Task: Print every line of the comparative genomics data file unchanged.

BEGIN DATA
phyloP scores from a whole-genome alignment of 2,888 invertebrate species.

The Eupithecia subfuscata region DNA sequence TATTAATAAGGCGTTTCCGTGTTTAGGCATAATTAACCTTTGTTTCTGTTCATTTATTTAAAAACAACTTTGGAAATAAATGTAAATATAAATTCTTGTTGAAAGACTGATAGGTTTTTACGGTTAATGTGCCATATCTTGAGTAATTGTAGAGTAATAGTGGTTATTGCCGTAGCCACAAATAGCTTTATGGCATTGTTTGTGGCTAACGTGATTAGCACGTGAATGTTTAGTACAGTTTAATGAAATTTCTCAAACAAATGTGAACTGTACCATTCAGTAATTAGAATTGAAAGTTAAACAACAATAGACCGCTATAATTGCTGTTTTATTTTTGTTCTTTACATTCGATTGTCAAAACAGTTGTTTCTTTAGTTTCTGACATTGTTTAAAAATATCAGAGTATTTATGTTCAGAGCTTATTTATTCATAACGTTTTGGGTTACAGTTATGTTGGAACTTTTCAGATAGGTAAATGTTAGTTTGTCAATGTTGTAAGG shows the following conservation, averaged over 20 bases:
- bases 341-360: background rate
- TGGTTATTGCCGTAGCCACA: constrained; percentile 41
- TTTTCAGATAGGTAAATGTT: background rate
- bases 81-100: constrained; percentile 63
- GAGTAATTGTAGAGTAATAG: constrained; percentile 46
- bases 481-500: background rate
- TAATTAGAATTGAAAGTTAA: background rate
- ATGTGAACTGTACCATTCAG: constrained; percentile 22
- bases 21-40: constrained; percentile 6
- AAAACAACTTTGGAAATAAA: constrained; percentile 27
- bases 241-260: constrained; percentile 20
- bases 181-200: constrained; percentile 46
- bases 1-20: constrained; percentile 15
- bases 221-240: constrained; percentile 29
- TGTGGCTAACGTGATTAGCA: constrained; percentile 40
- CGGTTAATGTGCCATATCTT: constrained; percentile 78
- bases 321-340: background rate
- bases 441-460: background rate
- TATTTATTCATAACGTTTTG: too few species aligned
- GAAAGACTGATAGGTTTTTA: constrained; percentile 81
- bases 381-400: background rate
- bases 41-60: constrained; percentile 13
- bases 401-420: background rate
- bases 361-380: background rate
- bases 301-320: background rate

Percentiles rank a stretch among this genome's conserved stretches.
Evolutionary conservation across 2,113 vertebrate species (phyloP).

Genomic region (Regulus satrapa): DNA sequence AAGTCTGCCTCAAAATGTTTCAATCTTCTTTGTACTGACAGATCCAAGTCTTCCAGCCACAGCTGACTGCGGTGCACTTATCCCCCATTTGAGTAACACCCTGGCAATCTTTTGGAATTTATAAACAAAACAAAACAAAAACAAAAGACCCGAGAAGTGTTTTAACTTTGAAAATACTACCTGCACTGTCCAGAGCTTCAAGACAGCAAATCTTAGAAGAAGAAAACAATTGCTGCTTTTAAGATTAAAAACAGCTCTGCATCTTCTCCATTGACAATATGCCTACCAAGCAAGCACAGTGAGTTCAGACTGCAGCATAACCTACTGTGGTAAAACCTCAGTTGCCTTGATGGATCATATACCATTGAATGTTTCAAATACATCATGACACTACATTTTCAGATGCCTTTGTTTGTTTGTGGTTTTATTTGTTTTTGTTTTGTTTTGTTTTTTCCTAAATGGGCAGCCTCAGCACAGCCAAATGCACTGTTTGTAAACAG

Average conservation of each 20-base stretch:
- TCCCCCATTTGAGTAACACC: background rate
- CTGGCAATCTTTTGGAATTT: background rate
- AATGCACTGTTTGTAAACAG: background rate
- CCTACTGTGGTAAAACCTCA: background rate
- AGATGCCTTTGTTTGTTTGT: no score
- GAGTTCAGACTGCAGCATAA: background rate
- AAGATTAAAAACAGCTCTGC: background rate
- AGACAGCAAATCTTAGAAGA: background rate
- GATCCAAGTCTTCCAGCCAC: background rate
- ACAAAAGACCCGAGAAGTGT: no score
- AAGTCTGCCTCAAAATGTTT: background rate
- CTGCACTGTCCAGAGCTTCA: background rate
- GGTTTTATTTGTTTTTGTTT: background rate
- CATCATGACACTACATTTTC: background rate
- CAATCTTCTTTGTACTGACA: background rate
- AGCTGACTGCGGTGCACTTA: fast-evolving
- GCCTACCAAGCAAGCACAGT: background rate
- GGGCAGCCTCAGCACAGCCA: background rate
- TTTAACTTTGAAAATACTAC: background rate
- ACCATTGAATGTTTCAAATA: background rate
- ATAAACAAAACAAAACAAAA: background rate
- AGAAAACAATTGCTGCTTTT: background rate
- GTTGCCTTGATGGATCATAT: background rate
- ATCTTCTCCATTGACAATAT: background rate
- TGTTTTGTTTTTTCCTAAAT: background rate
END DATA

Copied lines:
phyloP scores from a whole-genome alignment of 2,888 invertebrate species.

The Eupithecia subfuscata region DNA sequence TATTAATAAGGCGTTTCCGTGTTTAGGCATAATTAACCTTTGTTTCTGTTCATTTATTTAAAAACAACTTTGGAAATAAATGTAAATATAAATTCTTGTTGAAAGACTGATAGGTTTTTACGGTTAATGTGCCATATCTTGAGTAATTGTAGAGTAATAGTGGTTATTGCCGTAGCCACAAATAGCTTTATGGCATTGTTTGTGGCTAACGTGATTAGCACGTGAATGTTTAGTACAGTTTAATGAAATTTCTCAAACAAATGTGAACTGTACCATTCAGTAATTAGAATTGAAAGTTAAACAACAATAGACCGCTATAATTGCTGTTTTATTTTTGTTCTTTACATTCGATTGTCAAAACAGTTGTTTCTTTAGTTTCTGACATTGTTTAAAAATATCAGAGTATTTATGTTCAGAGCTTATTTATTCATAACGTTTTGGGTTACAGTTATGTTGGAACTTTTCAGATAGGTAAATGTTAGTTTGTCAATGTTGTAAGG shows the following conservation, averaged over 20 bases:
- bases 341-360: background rate
- TGGTTATTGCCGTAGCCACA: constrained; percentile 41
- TTTTCAGATAGGTAAATGTT: background rate
- bases 81-100: constrained; percentile 63
- GAGTAATTGTAGAGTAATAG: constrained; percentile 46
- bases 481-500: background rate
- TAATTAGAATTGAAAGTTAA: background rate
- ATGTGAACTGTACCATTCAG: constrained; percentile 22
- bases 21-40: constrained; percentile 6
- AAAACAACTTTGGAAATAAA: constrained; percentile 27
- bases 241-260: constrained; percentile 20
- bases 181-200: constrained; percentile 46
- bases 1-20: constrained; percentile 15
- bases 221-240: constrained; percentile 29
- TGTGGCTAACGTGATTAGCA: constrained; percentile 40
- CGGTTAATGTGCCATATCTT: constrained; percentile 78
- bases 321-340: background rate
- bases 441-460: background rate
- TATTTATTCATAACGTTTTG: too few species aligned
- GAAAGACTGATAGGTTTTTA: constrained; percentile 81
- bases 381-400: background rate
- bases 41-60: constrained; percentile 13
- bases 401-420: background rate
- bases 361-380: background rate
- bases 301-320: background rate

Percentiles rank a stretch among this genome's conserved stretches.
Evolutionary conservation across 2,113 vertebrate species (phyloP).

Genomic region (Regulus satrapa): DNA sequence AAGTCTGCCTCAAAATGTTTCAATCTTCTTTGTACTGACAGATCCAAGTCTTCCAGCCACAGCTGACTGCGGTGCACTTATCCCCCATTTGAGTAACACCCTGGCAATCTTTTGGAATTTATAAACAAAACAAAACAAAAACAAAAGACCCGAGAAGTGTTTTAACTTTGAAAATACTACCTGCACTGTCCAGAGCTTCAAGACAGCAAATCTTAGAAGAAGAAAACAATTGCTGCTTTTAAGATTAAAAACAGCTCTGCATCTTCTCCATTGACAATATGCCTACCAAGCAAGCACAGTGAGTTCAGACTGCAGCATAACCTACTGTGGTAAAACCTCAGTTGCCTTGATGGATCATATACCATTGAATGTTTCAAATACATCATGACACTACATTTTCAGATGCCTTTGTTTGTTTGTGGTTTTATTTGTTTTTGTTTTGTTTTGTTTTTTCCTAAATGGGCAGCCTCAGCACAGCCAAATGCACTGTTTGTAAACAG

Average conservation of each 20-base stretch:
- TCCCCCATTTGAGTAACACC: background rate
- CTGGCAATCTTTTGGAATTT: background rate
- AATGCACTGTTTGTAAACAG: background rate
- CCTACTGTGGTAAAACCTCA: background rate
- AGATGCCTTTGTTTGTTTGT: no score
- GAGTTCAGACTGCAGCATAA: background rate
- AAGATTAAAAACAGCTCTGC: background rate
- AGACAGCAAATCTTAGAAGA: background rate
- GATCCAAGTCTTCCAGCCAC: background rate
- ACAAAAGACCCGAGAAGTGT: no score
- AAGTCTGCCTCAAAATGTTT: background rate
- CTGCACTGTCCAGAGCTTCA: background rate
- GGTTTTATTTGTTTTTGTTT: background rate
- CATCATGACACTACATTTTC: background rate
- CAATCTTCTTTGTACTGACA: background rate
- AGCTGACTGCGGTGCACTTA: fast-evolving
- GCCTACCAAGCAAGCACAGT: background rate
- GGGCAGCCTCAGCACAGCCA: background rate
- TTTAACTTTGAAAATACTAC: background rate
- ACCATTGAATGTTTCAAATA: background rate
- ATAAACAAAACAAAACAAAA: background rate
- AGAAAACAATTGCTGCTTTT: background rate
- GTTGCCTTGATGGATCATAT: background rate
- ATCTTCTCCATTGACAATAT: background rate
- TGTTTTGTTTTTTCCTAAAT: background rate